Promoting Ethics on the Front Line

The following post is by Guendalina Dondé, Senior Researcher, Institute of Business Ethics

Encouraging employees to ‘do the right thing’ and apply their organisation’s core values is of utmost importance. How can this be achieved in practice by organisations that employ thousands of employees around the world, who might have to make difficult decisions every day in their job?

The global nature of today’s business means that trying to embed a set of ethical values consistently throughout the company – and around the globe ­– can be a challenge.  Just as it is not enough to merely publish a code of ethics and hope that it will ‘stick’, simply translating a code of ethics is not enough to ensure that the ethical values of HQ are communicated effectively and meaningfully to staff in other geographies.

Embedding ethical principles for business conduct throughout an organisation so that they actually influence culture, decision making and behaviour can be a challenging and lengthy process requiring sensitivity, patience and resources.

An excellent way to meet this challenge is by using ethics ambassadors.

What are Ethics Ambassadors?

Ethics ambassadors are employees selected to assist senior management in promoting and embedding ethics policies, codes of conduct and other related policies. The post of ethics ambassador may be full-time or may be taken on in addition to an employee’s day-to-day job. Ethics ambassadors are not part of the ethics function but will normally be positioned throughout the company – across business units, geographical locations and/or the hierarchy of an organisation, and form an informal ‘network’ of diverse employees with similar responsibilities.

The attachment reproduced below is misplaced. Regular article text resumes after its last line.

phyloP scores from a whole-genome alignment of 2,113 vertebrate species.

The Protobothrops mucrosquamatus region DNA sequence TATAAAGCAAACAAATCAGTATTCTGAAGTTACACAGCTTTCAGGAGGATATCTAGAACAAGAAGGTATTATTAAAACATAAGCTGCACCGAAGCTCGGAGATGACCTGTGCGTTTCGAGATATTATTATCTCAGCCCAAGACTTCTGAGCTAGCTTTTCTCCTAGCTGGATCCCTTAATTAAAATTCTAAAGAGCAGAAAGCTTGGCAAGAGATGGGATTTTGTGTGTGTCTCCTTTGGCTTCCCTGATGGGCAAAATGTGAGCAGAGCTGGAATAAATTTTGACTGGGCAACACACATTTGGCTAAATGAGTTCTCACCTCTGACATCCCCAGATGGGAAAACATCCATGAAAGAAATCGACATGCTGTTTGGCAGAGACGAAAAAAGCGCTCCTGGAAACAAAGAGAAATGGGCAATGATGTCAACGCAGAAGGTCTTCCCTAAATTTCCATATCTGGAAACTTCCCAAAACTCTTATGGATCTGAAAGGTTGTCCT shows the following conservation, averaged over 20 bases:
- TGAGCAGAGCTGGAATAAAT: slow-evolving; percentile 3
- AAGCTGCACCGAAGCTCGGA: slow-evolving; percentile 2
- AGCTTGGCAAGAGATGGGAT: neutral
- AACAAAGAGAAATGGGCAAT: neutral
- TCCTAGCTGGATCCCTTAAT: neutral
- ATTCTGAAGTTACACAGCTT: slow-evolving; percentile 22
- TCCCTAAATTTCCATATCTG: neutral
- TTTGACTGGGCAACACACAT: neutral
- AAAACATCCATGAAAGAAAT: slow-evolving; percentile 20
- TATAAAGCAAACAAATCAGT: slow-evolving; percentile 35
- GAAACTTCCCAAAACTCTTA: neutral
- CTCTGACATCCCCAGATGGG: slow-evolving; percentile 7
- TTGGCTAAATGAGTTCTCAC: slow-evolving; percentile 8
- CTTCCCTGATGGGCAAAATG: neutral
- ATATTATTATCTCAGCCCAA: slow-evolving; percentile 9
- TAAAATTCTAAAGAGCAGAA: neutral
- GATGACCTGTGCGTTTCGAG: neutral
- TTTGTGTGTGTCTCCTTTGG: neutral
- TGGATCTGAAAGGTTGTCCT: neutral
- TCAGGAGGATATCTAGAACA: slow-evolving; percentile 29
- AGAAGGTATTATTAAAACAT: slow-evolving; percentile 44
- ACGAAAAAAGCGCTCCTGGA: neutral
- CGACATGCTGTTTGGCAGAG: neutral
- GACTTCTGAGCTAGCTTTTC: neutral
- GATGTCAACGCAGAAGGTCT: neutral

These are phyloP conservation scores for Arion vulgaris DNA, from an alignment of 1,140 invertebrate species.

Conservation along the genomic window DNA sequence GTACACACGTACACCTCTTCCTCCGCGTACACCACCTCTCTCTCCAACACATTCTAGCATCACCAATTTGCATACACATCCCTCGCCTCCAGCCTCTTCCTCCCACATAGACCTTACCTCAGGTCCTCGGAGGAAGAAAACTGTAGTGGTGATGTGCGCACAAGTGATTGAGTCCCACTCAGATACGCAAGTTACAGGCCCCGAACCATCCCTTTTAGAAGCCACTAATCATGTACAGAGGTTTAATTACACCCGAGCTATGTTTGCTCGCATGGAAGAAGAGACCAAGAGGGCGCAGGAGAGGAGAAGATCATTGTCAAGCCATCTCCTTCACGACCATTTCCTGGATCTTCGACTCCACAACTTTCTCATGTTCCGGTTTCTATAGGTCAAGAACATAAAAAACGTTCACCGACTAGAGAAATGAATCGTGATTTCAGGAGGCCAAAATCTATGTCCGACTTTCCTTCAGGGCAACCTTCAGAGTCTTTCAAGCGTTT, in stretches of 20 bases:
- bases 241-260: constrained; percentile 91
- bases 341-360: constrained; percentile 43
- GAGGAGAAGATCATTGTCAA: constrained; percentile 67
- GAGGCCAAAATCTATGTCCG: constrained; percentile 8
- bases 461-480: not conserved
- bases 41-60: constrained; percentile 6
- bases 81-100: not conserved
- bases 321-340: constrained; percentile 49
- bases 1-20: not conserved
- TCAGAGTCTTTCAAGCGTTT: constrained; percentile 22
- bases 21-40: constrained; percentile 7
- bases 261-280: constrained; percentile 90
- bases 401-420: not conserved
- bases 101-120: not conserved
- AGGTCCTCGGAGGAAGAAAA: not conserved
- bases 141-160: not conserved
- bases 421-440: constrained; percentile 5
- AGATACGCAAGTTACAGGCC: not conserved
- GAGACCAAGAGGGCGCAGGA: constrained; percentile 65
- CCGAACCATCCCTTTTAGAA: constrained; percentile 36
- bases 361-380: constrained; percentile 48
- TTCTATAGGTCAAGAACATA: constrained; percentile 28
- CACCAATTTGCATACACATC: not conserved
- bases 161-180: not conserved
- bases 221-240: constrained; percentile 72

They can provide local knowledge, language and case studies to help make the ethics programme relevant to the needs of the local operating environment. This encourages buy-in from employees and decreases the likelihood of misconceptions which can arise from faulty translations or a clumsy choice of wording; historical context can be important to the perceived meaning of a word and taking this into consideration is best done by someone familiar with the local culture.